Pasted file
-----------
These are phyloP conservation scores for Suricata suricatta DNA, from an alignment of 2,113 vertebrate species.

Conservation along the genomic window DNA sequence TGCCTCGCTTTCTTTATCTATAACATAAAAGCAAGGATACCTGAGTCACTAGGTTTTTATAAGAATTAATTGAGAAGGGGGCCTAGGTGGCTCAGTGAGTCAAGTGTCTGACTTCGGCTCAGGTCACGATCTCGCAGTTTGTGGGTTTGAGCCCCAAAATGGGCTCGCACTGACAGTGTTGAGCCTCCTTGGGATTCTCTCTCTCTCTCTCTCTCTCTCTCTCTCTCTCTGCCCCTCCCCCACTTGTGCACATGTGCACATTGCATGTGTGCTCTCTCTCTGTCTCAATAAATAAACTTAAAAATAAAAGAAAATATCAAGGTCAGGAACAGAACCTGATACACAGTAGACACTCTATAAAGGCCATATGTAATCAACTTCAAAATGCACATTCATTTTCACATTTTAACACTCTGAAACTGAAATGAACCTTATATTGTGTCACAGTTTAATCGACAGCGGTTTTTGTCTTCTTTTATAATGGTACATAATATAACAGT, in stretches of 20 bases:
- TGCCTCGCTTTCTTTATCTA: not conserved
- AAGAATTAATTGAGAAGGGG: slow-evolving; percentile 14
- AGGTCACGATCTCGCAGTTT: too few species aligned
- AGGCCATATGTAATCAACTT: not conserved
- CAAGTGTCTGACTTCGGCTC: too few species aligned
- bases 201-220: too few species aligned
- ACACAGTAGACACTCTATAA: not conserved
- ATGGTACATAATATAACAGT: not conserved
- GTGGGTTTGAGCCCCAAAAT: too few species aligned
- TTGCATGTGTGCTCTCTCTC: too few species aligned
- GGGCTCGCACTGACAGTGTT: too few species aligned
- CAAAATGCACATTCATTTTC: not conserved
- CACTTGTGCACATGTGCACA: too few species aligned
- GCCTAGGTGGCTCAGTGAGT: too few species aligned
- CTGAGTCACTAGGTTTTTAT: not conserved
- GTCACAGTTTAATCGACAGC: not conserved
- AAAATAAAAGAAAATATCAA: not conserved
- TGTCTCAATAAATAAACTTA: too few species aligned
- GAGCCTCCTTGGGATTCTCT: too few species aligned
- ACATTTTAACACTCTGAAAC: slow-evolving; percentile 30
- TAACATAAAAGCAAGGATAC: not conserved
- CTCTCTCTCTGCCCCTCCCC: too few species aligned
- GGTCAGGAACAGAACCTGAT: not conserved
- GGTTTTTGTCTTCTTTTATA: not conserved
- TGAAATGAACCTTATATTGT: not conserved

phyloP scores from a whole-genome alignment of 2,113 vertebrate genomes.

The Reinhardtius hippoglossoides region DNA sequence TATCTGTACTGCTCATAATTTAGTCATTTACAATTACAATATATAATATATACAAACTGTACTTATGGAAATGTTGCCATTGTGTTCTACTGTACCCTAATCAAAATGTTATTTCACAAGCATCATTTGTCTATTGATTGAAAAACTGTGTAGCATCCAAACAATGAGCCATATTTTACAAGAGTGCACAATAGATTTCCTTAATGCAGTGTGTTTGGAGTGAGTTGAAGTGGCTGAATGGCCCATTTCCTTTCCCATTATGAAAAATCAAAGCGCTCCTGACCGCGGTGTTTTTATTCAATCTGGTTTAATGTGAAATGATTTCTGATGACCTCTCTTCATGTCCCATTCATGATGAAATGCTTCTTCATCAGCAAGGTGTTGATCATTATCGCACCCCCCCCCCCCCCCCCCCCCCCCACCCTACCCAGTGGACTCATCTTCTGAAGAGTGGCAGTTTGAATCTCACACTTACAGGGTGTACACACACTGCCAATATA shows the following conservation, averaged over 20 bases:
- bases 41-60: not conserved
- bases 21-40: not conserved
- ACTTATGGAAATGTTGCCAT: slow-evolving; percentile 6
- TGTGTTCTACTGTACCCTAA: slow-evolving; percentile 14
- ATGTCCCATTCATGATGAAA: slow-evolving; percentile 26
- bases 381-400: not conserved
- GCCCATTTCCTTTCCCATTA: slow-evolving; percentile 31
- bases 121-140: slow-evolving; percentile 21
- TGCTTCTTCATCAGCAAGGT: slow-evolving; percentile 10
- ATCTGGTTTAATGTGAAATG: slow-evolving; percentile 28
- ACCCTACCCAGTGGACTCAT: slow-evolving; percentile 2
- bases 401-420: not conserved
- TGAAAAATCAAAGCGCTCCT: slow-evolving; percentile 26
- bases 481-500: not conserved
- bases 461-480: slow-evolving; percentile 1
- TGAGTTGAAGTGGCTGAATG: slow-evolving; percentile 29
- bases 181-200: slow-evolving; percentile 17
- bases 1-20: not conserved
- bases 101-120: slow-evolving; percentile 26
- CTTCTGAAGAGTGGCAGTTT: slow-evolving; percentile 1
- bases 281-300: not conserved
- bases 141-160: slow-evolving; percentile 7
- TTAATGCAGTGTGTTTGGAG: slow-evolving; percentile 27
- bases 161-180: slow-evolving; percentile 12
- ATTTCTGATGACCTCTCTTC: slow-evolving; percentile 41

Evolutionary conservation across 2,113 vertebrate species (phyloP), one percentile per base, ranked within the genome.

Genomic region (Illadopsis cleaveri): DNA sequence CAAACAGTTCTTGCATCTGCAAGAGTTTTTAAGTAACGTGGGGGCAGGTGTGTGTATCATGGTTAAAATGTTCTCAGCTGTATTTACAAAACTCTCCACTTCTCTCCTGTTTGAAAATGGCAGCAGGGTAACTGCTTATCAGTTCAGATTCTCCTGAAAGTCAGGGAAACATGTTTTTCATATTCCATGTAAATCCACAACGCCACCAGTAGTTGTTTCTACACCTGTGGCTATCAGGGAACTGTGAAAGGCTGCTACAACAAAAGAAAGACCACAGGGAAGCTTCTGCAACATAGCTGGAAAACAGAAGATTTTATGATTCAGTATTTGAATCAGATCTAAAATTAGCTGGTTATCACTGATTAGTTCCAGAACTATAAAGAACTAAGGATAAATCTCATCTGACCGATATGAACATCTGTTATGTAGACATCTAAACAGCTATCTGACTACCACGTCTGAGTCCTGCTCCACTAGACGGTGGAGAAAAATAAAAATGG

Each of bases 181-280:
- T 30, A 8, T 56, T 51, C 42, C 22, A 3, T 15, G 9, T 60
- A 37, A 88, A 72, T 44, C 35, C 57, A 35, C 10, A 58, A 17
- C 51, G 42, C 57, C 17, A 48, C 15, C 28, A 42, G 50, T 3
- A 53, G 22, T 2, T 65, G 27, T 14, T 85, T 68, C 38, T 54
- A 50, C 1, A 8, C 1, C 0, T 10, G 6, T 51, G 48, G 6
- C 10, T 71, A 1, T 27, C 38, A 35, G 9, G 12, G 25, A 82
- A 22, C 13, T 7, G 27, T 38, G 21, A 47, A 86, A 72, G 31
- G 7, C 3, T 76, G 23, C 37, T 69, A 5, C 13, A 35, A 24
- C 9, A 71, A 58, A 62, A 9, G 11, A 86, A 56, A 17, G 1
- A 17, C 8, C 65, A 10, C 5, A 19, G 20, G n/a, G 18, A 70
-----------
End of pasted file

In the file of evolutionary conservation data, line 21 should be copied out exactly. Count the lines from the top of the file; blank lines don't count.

- GAGCCTCCTTGGGATTCTCT: too few species aligned